Tuesday, August 24, 2010

Is It Possible to Be Against Same-Sex Marriage Without Being Homophobic? - Carlos A. Ball - Professor of Law at Rutgers University, August 24, 2010 – Huffington Post

A CNN poll released earlier this month has received considerable attention because it is the first national survey showing that a majority of Americans believe that same-sex couples should have the right to marry, a rate of support for gay marriage that is double what it was in 1996. The poll was released a few days after federal Judge Vaughn Walker, in striking down California's Proposition 8, concluded that defenders of that law had failed to introduce any evidence in court that same-sex marriages harm either society or individuals.

Now that opponents of same-sex marriage appear to be in the minority and that their allegations about the purported negative consequences of same-sex marriages have been discredited in federal court, it is fair to ask whether it is possible to oppose marriage equality without at some level, whether consciously or unconsciously, being prejudiced against gay people.

My view is that fifteen or twenty years ago it was indeed possible to oppose gay marriages without being homophobic. Back then, the idea that marriage could be anything other than a union between a woman and a man had simply not crossed the minds of most Americans. Indeed, as I tell in my book "From The Closet to the Courtroom," when the plaintiffs in the Hawaii same-sex marriage case in 1991 first asked the Honolulu civil rights lawyer who eventually represented them to take their case, the attorney had never before considered the possibility that two people of the same gender could ever be married.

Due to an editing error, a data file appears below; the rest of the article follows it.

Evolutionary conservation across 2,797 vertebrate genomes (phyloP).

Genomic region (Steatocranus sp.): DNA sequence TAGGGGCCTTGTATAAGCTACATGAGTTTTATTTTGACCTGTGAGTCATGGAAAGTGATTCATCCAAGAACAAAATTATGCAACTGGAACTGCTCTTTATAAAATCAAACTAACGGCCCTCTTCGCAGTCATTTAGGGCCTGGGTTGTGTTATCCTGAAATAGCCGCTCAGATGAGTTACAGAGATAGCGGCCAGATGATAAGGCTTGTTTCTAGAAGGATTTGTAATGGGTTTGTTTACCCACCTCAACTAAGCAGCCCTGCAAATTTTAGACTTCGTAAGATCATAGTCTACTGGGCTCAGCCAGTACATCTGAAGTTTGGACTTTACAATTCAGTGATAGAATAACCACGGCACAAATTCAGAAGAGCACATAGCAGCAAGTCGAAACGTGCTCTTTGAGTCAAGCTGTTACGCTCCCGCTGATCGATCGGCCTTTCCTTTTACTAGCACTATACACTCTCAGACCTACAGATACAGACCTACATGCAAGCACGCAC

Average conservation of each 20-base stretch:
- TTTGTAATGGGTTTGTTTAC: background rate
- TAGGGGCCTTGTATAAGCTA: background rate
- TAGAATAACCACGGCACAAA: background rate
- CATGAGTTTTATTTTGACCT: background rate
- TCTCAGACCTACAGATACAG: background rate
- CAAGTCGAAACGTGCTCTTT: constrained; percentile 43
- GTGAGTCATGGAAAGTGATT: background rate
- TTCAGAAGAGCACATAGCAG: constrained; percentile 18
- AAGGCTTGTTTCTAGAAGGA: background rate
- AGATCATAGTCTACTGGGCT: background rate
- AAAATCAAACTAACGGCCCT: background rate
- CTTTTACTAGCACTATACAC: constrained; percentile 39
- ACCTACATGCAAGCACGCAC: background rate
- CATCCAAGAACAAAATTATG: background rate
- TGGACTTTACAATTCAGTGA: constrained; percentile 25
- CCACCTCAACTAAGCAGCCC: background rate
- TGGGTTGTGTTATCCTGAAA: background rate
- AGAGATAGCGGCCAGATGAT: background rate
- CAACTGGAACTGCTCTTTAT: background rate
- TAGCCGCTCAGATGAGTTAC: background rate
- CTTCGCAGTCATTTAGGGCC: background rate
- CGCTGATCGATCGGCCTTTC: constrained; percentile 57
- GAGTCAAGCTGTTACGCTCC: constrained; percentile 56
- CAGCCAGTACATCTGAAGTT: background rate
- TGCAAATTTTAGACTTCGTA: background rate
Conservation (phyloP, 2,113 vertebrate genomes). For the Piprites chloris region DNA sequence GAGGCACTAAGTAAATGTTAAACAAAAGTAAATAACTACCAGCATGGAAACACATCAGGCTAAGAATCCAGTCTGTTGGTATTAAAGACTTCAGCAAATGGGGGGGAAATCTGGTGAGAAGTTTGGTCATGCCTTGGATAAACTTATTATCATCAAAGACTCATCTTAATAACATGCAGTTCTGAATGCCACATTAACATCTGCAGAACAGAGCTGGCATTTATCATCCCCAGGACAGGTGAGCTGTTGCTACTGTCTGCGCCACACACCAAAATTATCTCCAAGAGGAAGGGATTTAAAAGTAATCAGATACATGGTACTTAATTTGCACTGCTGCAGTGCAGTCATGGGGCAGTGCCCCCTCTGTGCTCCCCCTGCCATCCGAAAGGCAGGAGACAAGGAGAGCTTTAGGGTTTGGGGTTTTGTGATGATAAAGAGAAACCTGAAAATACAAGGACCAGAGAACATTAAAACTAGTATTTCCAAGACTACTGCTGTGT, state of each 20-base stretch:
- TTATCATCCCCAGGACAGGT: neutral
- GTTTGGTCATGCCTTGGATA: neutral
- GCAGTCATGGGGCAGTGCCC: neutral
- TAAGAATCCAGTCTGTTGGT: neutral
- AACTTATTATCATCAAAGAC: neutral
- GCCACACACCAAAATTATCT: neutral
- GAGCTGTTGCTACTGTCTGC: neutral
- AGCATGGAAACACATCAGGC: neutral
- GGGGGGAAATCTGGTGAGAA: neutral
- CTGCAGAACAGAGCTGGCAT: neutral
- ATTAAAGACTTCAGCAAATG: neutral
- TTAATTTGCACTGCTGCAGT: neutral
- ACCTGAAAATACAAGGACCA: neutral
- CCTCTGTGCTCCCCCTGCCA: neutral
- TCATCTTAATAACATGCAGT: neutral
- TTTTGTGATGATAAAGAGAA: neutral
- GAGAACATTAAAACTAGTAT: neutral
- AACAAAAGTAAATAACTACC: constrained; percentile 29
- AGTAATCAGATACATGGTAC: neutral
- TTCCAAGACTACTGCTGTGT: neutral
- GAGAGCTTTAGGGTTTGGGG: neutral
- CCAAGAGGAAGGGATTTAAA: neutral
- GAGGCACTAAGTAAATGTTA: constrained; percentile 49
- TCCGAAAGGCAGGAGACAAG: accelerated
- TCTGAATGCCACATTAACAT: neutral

What has happened during the last two decades is that the marriage equality movement has patiently and methodically questioned every plausible objection raised by conservative opponents...

Without factual support for their arguments, it is becoming less and less tenable for opponents of same-sex marriage to argue that their positions are not influenced by a dislike of gay people and their intimate relationships…

…It is impossible for anyone to know for sure why others take the positions that they do on controversial social issues. In fact, because prejudice and discrimination can have deeply psychological explanations, we often may not even know why we (much less others) hold certain positions on matters of race, gender, and sexual orientation. Nonetheless, after marriage equality opponents have failed for twenty years to articulate rational arguments for their opposition to gay marriages, it is becoming less plausible to contend that such an opposition is not, at some level, grounded in homophobia.
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Carlos A. Ball
Author of "From The Closet to the Courtroom" and Professor of Law at Rutgers University

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